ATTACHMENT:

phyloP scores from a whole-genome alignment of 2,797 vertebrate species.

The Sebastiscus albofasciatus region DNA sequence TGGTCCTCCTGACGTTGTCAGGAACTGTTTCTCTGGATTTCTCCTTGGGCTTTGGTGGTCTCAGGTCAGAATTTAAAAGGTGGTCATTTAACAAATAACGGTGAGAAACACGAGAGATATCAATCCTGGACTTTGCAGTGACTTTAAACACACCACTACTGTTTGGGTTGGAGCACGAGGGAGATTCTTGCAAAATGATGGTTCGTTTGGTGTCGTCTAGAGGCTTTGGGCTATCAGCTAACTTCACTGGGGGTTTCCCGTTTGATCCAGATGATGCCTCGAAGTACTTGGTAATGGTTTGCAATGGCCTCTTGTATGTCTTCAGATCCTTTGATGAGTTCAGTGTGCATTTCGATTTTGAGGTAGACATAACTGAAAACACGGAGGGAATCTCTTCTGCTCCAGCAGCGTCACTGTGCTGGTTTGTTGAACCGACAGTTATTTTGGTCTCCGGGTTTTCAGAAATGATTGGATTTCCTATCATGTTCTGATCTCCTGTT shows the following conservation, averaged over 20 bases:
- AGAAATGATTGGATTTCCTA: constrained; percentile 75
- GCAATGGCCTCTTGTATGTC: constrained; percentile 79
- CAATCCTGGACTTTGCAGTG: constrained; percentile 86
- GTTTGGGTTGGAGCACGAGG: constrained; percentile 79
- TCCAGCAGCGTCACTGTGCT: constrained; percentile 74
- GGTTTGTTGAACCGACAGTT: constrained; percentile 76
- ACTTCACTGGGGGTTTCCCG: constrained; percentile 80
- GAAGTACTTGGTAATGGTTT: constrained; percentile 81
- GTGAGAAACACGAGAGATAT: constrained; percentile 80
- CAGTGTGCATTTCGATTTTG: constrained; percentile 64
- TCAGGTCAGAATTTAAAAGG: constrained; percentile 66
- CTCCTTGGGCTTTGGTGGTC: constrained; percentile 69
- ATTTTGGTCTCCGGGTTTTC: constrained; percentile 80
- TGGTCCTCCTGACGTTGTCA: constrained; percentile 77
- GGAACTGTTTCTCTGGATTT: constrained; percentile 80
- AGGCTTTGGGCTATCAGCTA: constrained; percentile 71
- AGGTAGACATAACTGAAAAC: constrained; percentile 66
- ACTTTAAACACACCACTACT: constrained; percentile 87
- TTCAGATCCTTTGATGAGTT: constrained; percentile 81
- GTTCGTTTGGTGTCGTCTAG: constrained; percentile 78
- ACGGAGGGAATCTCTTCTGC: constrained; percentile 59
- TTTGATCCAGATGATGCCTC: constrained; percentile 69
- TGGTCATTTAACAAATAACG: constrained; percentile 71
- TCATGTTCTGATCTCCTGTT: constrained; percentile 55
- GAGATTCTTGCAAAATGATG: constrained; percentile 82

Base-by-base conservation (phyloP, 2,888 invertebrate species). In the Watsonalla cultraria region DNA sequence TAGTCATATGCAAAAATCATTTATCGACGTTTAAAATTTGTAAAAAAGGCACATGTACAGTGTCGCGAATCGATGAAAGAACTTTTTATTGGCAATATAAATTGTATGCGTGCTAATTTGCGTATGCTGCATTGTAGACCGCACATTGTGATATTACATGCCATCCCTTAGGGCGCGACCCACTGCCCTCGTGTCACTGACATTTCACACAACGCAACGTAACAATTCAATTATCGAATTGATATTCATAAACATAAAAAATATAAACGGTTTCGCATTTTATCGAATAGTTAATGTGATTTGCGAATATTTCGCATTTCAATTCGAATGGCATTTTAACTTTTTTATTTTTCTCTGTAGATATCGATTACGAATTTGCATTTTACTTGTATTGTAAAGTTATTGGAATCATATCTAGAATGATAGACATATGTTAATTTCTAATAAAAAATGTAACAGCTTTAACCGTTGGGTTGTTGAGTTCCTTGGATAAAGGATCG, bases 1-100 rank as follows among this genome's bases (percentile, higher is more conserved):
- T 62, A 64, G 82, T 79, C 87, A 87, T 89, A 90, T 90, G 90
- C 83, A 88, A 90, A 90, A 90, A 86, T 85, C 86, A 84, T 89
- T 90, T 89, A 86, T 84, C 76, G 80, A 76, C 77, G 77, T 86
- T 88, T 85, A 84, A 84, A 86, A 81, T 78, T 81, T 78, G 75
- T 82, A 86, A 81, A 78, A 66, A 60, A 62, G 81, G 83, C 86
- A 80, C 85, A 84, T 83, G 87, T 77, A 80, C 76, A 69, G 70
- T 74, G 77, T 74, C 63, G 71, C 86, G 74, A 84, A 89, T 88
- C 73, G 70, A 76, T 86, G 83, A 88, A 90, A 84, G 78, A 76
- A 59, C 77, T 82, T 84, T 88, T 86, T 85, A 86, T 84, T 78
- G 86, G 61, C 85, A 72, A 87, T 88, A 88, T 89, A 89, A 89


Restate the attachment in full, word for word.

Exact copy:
phyloP scores from a whole-genome alignment of 2,797 vertebrate species.

The Sebastiscus albofasciatus region DNA sequence TGGTCCTCCTGACGTTGTCAGGAACTGTTTCTCTGGATTTCTCCTTGGGCTTTGGTGGTCTCAGGTCAGAATTTAAAAGGTGGTCATTTAACAAATAACGGTGAGAAACACGAGAGATATCAATCCTGGACTTTGCAGTGACTTTAAACACACCACTACTGTTTGGGTTGGAGCACGAGGGAGATTCTTGCAAAATGATGGTTCGTTTGGTGTCGTCTAGAGGCTTTGGGCTATCAGCTAACTTCACTGGGGGTTTCCCGTTTGATCCAGATGATGCCTCGAAGTACTTGGTAATGGTTTGCAATGGCCTCTTGTATGTCTTCAGATCCTTTGATGAGTTCAGTGTGCATTTCGATTTTGAGGTAGACATAACTGAAAACACGGAGGGAATCTCTTCTGCTCCAGCAGCGTCACTGTGCTGGTTTGTTGAACCGACAGTTATTTTGGTCTCCGGGTTTTCAGAAATGATTGGATTTCCTATCATGTTCTGATCTCCTGTT shows the following conservation, averaged over 20 bases:
- AGAAATGATTGGATTTCCTA: constrained; percentile 75
- GCAATGGCCTCTTGTATGTC: constrained; percentile 79
- CAATCCTGGACTTTGCAGTG: constrained; percentile 86
- GTTTGGGTTGGAGCACGAGG: constrained; percentile 79
- TCCAGCAGCGTCACTGTGCT: constrained; percentile 74
- GGTTTGTTGAACCGACAGTT: constrained; percentile 76
- ACTTCACTGGGGGTTTCCCG: constrained; percentile 80
- GAAGTACTTGGTAATGGTTT: constrained; percentile 81
- GTGAGAAACACGAGAGATAT: constrained; percentile 80
- CAGTGTGCATTTCGATTTTG: constrained; percentile 64
- TCAGGTCAGAATTTAAAAGG: constrained; percentile 66
- CTCCTTGGGCTTTGGTGGTC: constrained; percentile 69
- ATTTTGGTCTCCGGGTTTTC: constrained; percentile 80
- TGGTCCTCCTGACGTTGTCA: constrained; percentile 77
- GGAACTGTTTCTCTGGATTT: constrained; percentile 80
- AGGCTTTGGGCTATCAGCTA: constrained; percentile 71
- AGGTAGACATAACTGAAAAC: constrained; percentile 66
- ACTTTAAACACACCACTACT: constrained; percentile 87
- TTCAGATCCTTTGATGAGTT: constrained; percentile 81
- GTTCGTTTGGTGTCGTCTAG: constrained; percentile 78
- ACGGAGGGAATCTCTTCTGC: constrained; percentile 59
- TTTGATCCAGATGATGCCTC: constrained; percentile 69
- TGGTCATTTAACAAATAACG: constrained; percentile 71
- TCATGTTCTGATCTCCTGTT: constrained; percentile 55
- GAGATTCTTGCAAAATGATG: constrained; percentile 82

Base-by-base conservation (phyloP, 2,888 invertebrate species). In the Watsonalla cultraria region DNA sequence TAGTCATATGCAAAAATCATTTATCGACGTTTAAAATTTGTAAAAAAGGCACATGTACAGTGTCGCGAATCGATGAAAGAACTTTTTATTGGCAATATAAATTGTATGCGTGCTAATTTGCGTATGCTGCATTGTAGACCGCACATTGTGATATTACATGCCATCCCTTAGGGCGCGACCCACTGCCCTCGTGTCACTGACATTTCACACAACGCAACGTAACAATTCAATTATCGAATTGATATTCATAAACATAAAAAATATAAACGGTTTCGCATTTTATCGAATAGTTAATGTGATTTGCGAATATTTCGCATTTCAATTCGAATGGCATTTTAACTTTTTTATTTTTCTCTGTAGATATCGATTACGAATTTGCATTTTACTTGTATTGTAAAGTTATTGGAATCATATCTAGAATGATAGACATATGTTAATTTCTAATAAAAAATGTAACAGCTTTAACCGTTGGGTTGTTGAGTTCCTTGGATAAAGGATCG, bases 1-100 rank as follows among this genome's bases (percentile, higher is more conserved):
- T 62, A 64, G 82, T 79, C 87, A 87, T 89, A 90, T 90, G 90
- C 83, A 88, A 90, A 90, A 90, A 86, T 85, C 86, A 84, T 89
- T 90, T 89, A 86, T 84, C 76, G 80, A 76, C 77, G 77, T 86
- T 88, T 85, A 84, A 84, A 86, A 81, T 78, T 81, T 78, G 75
- T 82, A 86, A 81, A 78, A 66, A 60, A 62, G 81, G 83, C 86
- A 80, C 85, A 84, T 83, G 87, T 77, A 80, C 76, A 69, G 70
- T 74, G 77, T 74, C 63, G 71, C 86, G 74, A 84, A 89, T 88
- C 73, G 70, A 76, T 86, G 83, A 88, A 90, A 84, G 78, A 76
- A 59, C 77, T 82, T 84, T 88, T 86, T 85, A 86, T 84, T 78
- G 86, G 61, C 85, A 72, A 87, T 88, A 88, T 89, A 89, A 89